However by banking on foreign technology and investment through the years of dï¿½tente Brezhnev neglected development of domestic technology, and the economy.When international relations worsened at the end of the 1970s he was left with the economy stagnating and agriculture in serious trouble; and having adverse effects on the population. The complacency of the period3 caused by these policies further damaged the economy. The State’s end of Sakwa’s ‘deals’ had been left unfulfilled and therefore ‘conflicts’ not managed.
These conflicts were contained by a crackdown on dissent by Andropov and Chernenko4 however the underlying qualms of the population still remained. Kaser (1982) argues that when the economy starts to fail the legitimacy of the government is called into question5. Therefore Government policy was a decisive reason for reform; to retain the legitimacy of CPSU control of the USSR.There was both an under and over (rather than moderate) participation in policy and decision making by interest groups in the Soviet Union. It is a factor in forcing reforms as the balance had to be redressed to keep differing groups happy. Interest groups such as the military had a massive input into policy formation. Indeed the preponderance of Heavy industry in the USSR up to the 1980s could be seen as a reaction by a security – paranoid leadership to the influence of the military top brass.Citizens had very little participation by contrast.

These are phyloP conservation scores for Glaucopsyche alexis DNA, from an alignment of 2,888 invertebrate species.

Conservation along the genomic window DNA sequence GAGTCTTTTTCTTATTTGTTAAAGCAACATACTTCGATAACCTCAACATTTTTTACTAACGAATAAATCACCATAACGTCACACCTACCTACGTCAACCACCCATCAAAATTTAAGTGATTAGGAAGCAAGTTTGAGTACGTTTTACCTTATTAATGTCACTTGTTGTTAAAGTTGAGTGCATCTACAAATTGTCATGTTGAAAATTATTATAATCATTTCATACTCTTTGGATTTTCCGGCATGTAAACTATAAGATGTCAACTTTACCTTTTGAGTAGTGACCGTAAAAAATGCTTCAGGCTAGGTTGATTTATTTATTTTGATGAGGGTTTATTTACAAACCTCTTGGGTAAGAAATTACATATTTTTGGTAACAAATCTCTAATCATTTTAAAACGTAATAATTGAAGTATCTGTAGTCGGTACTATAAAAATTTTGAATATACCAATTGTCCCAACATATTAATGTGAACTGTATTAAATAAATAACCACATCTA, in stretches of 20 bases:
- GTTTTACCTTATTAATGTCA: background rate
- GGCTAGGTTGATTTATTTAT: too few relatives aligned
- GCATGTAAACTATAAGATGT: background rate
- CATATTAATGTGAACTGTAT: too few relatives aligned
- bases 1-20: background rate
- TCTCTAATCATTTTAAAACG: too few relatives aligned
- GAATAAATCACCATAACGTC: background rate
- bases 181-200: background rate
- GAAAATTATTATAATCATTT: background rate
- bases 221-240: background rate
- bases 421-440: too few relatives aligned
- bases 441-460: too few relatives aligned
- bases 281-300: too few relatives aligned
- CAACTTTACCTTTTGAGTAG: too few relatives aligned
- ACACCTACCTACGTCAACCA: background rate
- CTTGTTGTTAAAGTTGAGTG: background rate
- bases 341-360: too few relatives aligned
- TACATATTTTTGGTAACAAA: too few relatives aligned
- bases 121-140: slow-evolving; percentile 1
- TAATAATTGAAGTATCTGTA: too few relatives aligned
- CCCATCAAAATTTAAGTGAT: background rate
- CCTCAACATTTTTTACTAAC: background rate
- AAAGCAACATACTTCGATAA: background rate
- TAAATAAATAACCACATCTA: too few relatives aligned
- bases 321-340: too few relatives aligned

Jeremy Hough described the state of participation in 1976 “The Brezhnev era is not noted for its creating new organisations designed to draw the citizens into public life”6. Miller (1982) describes how general citizens had influence only in the implementation not the formulation of policy. Although the CPSU had a massive membership of around 10% of the population (far higher than western countries), firstly, members were vetted closely prior to joining and then subsequently the majority became the second of two groups of member – those who do not have any decision making power7. Thus lack of participation may be seen to have bred discontent among those who were not able to participate. Discontent breeds disillusionment. This would have therefore been a factor in reform; allowing more participation from under-represented groups would allow the government to prevent criticism and dissent.Two issues concerning the operation of the government were a major factor in promoting reform in order to maintain the image of the CPSU.